The way that I look at this type of program is that you are making more of an investment in people than you are technology. Providing them options and create spaces where they are more comfortable with the technology they use, will probably lead to more innovative practices in the classroom. It would also create a better understanding of personalized learning solutions for teachers who don’t only hear about it, but are now immersed in it.

This is a really rough idea that has been floating around my head, so I appreciate any comments or suggestions, but the way I look at it is that if teaching is an art, shouldn’t we create systems that allow educators some freedom to choose their own brushes?

Shaping Innovation

We shape our tools and then our tools shape us.

Innovation is not about the “stuff; it is about a way of thinking.

This is something that I have stated several times, but as in the McLuhan quote stated above, the tools that we have, sometimes help shape our thinking, and thus, can leave us being more innovative than we would be without them.

Here is an example…

Recently I was in a meeting with administrators, and I was going to ask them all to email one person in the room what their Twitter handle was for their school, and what hashtag they would be using. I then caught myself and thought, “Why am I dumping all of this work on one person, when we could easily just share this on a document together?”  I then stopped in my tracks, opened up a google doc which I shared publicly with everyone having editing privileges, and within about the time frame of two minutes, the document was complete with the information I needed. Instead of having one person do an hour’s worth (at least) of work, I had 30 people do less than one minute each.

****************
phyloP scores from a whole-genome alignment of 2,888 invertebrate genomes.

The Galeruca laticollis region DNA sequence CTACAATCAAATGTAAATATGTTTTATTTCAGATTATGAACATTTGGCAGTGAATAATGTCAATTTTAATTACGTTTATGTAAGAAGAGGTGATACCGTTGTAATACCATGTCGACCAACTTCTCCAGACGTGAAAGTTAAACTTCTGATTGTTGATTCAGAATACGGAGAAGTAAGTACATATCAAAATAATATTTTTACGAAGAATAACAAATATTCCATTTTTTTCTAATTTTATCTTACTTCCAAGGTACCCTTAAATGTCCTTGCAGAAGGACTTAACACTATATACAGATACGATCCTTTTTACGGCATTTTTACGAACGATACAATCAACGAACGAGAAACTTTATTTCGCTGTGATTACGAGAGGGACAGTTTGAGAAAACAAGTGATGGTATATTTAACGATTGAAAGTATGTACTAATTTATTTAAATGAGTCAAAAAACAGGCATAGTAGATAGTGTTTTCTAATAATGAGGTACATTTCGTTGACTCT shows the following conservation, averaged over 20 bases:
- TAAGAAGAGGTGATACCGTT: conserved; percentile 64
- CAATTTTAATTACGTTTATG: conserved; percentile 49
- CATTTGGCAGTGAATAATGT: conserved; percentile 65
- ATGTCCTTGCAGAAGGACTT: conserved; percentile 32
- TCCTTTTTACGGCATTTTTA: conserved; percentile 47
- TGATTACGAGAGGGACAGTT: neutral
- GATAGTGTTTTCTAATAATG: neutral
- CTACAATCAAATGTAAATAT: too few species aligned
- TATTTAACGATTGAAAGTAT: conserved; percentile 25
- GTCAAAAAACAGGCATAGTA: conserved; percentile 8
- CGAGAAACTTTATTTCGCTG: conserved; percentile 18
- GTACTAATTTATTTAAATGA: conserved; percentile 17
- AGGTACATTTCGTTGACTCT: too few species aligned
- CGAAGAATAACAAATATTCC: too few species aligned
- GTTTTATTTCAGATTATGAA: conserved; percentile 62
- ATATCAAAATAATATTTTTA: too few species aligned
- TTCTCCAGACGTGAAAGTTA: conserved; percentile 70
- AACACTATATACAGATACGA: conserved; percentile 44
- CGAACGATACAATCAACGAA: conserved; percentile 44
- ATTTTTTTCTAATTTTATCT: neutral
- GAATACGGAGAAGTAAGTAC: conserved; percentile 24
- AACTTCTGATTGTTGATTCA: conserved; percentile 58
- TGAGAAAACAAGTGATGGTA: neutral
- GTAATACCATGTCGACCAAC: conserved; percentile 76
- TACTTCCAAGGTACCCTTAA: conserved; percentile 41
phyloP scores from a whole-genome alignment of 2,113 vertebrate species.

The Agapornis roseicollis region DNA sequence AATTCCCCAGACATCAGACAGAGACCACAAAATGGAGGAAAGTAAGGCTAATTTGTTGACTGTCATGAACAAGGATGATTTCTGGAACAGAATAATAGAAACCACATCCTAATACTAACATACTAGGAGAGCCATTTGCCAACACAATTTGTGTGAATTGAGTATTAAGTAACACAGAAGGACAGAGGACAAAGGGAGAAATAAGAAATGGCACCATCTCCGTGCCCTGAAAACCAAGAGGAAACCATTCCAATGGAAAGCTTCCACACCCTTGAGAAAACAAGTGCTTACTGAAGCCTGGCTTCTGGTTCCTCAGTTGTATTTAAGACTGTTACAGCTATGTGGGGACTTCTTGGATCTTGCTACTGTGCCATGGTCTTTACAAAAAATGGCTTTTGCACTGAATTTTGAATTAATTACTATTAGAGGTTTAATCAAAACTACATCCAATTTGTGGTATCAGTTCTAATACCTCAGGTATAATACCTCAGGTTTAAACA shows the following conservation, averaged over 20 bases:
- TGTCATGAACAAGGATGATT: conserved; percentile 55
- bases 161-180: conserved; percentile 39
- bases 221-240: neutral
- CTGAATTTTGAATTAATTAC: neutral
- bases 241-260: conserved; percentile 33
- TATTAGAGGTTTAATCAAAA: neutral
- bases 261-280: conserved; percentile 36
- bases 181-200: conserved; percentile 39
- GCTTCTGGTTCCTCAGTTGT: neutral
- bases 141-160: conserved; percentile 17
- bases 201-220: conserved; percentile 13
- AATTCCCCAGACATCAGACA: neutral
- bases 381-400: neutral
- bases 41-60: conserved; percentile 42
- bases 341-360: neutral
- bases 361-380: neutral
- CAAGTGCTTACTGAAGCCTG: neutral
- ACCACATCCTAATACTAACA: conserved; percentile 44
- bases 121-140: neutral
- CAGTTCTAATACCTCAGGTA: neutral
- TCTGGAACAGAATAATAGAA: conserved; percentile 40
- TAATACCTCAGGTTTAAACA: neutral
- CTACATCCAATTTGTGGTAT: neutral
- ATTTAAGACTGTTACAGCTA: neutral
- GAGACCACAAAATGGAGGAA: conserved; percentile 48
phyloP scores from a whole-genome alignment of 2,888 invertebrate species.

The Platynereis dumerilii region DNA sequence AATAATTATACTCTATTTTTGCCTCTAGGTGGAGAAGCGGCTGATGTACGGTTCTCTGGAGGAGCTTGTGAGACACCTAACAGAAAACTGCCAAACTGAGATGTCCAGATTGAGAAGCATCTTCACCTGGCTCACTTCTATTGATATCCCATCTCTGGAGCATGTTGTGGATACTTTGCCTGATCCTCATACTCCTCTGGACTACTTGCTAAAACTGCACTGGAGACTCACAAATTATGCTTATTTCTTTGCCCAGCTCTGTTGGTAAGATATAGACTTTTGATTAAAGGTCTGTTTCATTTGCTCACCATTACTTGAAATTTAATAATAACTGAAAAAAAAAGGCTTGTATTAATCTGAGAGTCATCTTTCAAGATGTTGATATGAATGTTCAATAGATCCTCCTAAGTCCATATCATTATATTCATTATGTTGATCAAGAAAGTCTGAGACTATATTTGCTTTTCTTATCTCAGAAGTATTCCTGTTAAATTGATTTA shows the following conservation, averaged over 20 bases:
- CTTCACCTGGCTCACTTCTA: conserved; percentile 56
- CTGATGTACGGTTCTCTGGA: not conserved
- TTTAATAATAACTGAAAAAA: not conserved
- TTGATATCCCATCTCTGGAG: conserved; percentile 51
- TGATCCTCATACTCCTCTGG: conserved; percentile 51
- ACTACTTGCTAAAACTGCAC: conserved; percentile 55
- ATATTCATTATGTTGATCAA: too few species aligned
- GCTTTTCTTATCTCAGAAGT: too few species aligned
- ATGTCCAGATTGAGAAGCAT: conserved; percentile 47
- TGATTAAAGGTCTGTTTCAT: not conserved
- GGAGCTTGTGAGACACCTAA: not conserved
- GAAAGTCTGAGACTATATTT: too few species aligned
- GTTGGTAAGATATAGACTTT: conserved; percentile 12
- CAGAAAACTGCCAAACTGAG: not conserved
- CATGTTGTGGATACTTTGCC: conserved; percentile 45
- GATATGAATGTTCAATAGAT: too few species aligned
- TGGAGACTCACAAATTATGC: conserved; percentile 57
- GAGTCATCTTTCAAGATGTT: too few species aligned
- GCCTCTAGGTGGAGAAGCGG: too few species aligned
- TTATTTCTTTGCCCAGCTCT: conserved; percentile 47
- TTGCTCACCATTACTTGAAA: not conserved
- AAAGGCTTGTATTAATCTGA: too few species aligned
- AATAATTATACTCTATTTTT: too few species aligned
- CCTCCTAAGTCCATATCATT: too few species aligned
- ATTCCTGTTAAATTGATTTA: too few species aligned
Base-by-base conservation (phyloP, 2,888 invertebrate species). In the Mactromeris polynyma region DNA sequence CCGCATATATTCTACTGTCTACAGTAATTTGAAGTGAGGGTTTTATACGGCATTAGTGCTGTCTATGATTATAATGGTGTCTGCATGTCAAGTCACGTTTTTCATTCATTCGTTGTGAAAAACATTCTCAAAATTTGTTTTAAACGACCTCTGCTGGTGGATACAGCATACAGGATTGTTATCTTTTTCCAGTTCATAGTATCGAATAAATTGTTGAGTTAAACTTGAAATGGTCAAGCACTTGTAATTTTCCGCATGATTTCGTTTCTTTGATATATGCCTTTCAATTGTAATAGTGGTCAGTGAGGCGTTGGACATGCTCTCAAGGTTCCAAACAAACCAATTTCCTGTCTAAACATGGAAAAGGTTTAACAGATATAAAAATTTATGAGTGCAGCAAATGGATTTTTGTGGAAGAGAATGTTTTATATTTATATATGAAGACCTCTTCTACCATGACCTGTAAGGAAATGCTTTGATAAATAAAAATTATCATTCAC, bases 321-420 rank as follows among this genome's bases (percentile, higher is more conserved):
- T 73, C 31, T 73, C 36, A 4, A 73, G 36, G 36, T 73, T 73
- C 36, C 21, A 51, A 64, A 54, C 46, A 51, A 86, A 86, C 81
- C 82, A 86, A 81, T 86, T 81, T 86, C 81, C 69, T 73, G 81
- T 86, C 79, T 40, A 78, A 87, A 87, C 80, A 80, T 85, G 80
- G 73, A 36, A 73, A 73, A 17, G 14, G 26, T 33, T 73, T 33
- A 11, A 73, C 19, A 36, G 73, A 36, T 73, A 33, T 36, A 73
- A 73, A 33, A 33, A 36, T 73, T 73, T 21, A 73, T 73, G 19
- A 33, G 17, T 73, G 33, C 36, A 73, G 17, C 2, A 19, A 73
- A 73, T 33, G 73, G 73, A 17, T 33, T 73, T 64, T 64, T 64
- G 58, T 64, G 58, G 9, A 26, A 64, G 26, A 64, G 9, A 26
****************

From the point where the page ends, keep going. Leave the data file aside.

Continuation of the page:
Is this the most “innovative” thing in human history? Nope. But it was a “new and better” way of doing things, which is crucial. But I could not have done this if a) I had not had access to the technology, b) I never had used the technology, and c) the people in front of me didn’t have access to technology themselves.  The mindset is most crucial, but is sometimes developed my our skill set.  If you had never used Google Docs, you might not have thought to use the method that I did above.

This challenged my thinking, as I look around professional learning days where educators with a usual minimum of three devices in front of them (this could be a smartphone, tablet/computer, and a notebook with pencil), advocate for students to share a computer between four or five students at the point of instruction, or still make special trips down to a computer lab.  This doesn’t seem right.

The things that we (and our students) have access to, create opportunities and can help shape our thinking.  Innovation is not about the technology, but as McLuhan states, it definitely can shape the way we think.